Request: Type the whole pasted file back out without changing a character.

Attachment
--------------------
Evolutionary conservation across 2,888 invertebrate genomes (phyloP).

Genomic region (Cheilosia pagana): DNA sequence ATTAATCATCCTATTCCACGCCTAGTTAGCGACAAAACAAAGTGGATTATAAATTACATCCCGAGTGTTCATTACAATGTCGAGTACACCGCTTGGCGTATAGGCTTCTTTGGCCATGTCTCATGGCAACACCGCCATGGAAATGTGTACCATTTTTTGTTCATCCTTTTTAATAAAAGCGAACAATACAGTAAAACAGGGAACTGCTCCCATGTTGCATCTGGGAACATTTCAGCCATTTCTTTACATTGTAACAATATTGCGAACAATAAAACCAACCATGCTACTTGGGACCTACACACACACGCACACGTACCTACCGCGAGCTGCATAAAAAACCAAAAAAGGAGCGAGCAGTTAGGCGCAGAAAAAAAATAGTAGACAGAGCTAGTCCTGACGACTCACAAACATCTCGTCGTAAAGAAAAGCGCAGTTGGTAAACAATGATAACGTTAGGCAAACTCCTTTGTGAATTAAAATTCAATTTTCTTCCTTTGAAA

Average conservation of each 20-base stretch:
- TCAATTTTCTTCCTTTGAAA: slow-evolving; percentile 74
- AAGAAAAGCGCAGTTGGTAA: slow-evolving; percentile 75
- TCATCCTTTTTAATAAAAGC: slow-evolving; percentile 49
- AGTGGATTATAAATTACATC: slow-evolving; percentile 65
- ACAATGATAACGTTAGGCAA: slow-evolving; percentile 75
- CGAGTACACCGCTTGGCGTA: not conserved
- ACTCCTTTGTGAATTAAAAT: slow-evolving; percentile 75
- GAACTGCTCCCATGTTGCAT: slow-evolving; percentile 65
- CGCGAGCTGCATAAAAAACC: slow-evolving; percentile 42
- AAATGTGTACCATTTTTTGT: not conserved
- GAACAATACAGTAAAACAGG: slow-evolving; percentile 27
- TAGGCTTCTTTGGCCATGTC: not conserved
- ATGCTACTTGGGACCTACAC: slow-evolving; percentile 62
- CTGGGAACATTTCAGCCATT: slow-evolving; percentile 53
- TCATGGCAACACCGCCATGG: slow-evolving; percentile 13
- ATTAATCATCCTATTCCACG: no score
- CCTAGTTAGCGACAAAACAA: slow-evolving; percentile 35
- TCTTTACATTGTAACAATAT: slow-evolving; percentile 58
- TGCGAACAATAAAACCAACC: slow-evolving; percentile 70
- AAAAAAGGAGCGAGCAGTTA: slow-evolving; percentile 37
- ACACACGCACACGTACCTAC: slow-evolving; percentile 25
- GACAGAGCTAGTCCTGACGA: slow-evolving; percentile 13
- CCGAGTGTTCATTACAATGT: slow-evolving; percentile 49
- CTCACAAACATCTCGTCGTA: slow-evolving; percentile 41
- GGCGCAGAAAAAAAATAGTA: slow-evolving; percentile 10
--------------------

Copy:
Evolutionary conservation across 2,888 invertebrate genomes (phyloP).

Genomic region (Cheilosia pagana): DNA sequence ATTAATCATCCTATTCCACGCCTAGTTAGCGACAAAACAAAGTGGATTATAAATTACATCCCGAGTGTTCATTACAATGTCGAGTACACCGCTTGGCGTATAGGCTTCTTTGGCCATGTCTCATGGCAACACCGCCATGGAAATGTGTACCATTTTTTGTTCATCCTTTTTAATAAAAGCGAACAATACAGTAAAACAGGGAACTGCTCCCATGTTGCATCTGGGAACATTTCAGCCATTTCTTTACATTGTAACAATATTGCGAACAATAAAACCAACCATGCTACTTGGGACCTACACACACACGCACACGTACCTACCGCGAGCTGCATAAAAAACCAAAAAAGGAGCGAGCAGTTAGGCGCAGAAAAAAAATAGTAGACAGAGCTAGTCCTGACGACTCACAAACATCTCGTCGTAAAGAAAAGCGCAGTTGGTAAACAATGATAACGTTAGGCAAACTCCTTTGTGAATTAAAATTCAATTTTCTTCCTTTGAAA

Average conservation of each 20-base stretch:
- TCAATTTTCTTCCTTTGAAA: slow-evolving; percentile 74
- AAGAAAAGCGCAGTTGGTAA: slow-evolving; percentile 75
- TCATCCTTTTTAATAAAAGC: slow-evolving; percentile 49
- AGTGGATTATAAATTACATC: slow-evolving; percentile 65
- ACAATGATAACGTTAGGCAA: slow-evolving; percentile 75
- CGAGTACACCGCTTGGCGTA: not conserved
- ACTCCTTTGTGAATTAAAAT: slow-evolving; percentile 75
- GAACTGCTCCCATGTTGCAT: slow-evolving; percentile 65
- CGCGAGCTGCATAAAAAACC: slow-evolving; percentile 42
- AAATGTGTACCATTTTTTGT: not conserved
- GAACAATACAGTAAAACAGG: slow-evolving; percentile 27
- TAGGCTTCTTTGGCCATGTC: not conserved
- ATGCTACTTGGGACCTACAC: slow-evolving; percentile 62
- CTGGGAACATTTCAGCCATT: slow-evolving; percentile 53
- TCATGGCAACACCGCCATGG: slow-evolving; percentile 13
- ATTAATCATCCTATTCCACG: no score
- CCTAGTTAGCGACAAAACAA: slow-evolving; percentile 35
- TCTTTACATTGTAACAATAT: slow-evolving; percentile 58
- TGCGAACAATAAAACCAACC: slow-evolving; percentile 70
- AAAAAAGGAGCGAGCAGTTA: slow-evolving; percentile 37
- ACACACGCACACGTACCTAC: slow-evolving; percentile 25
- GACAGAGCTAGTCCTGACGA: slow-evolving; percentile 13
- CCGAGTGTTCATTACAATGT: slow-evolving; percentile 49
- CTCACAAACATCTCGTCGTA: slow-evolving; percentile 41
- GGCGCAGAAAAAAAATAGTA: slow-evolving; percentile 10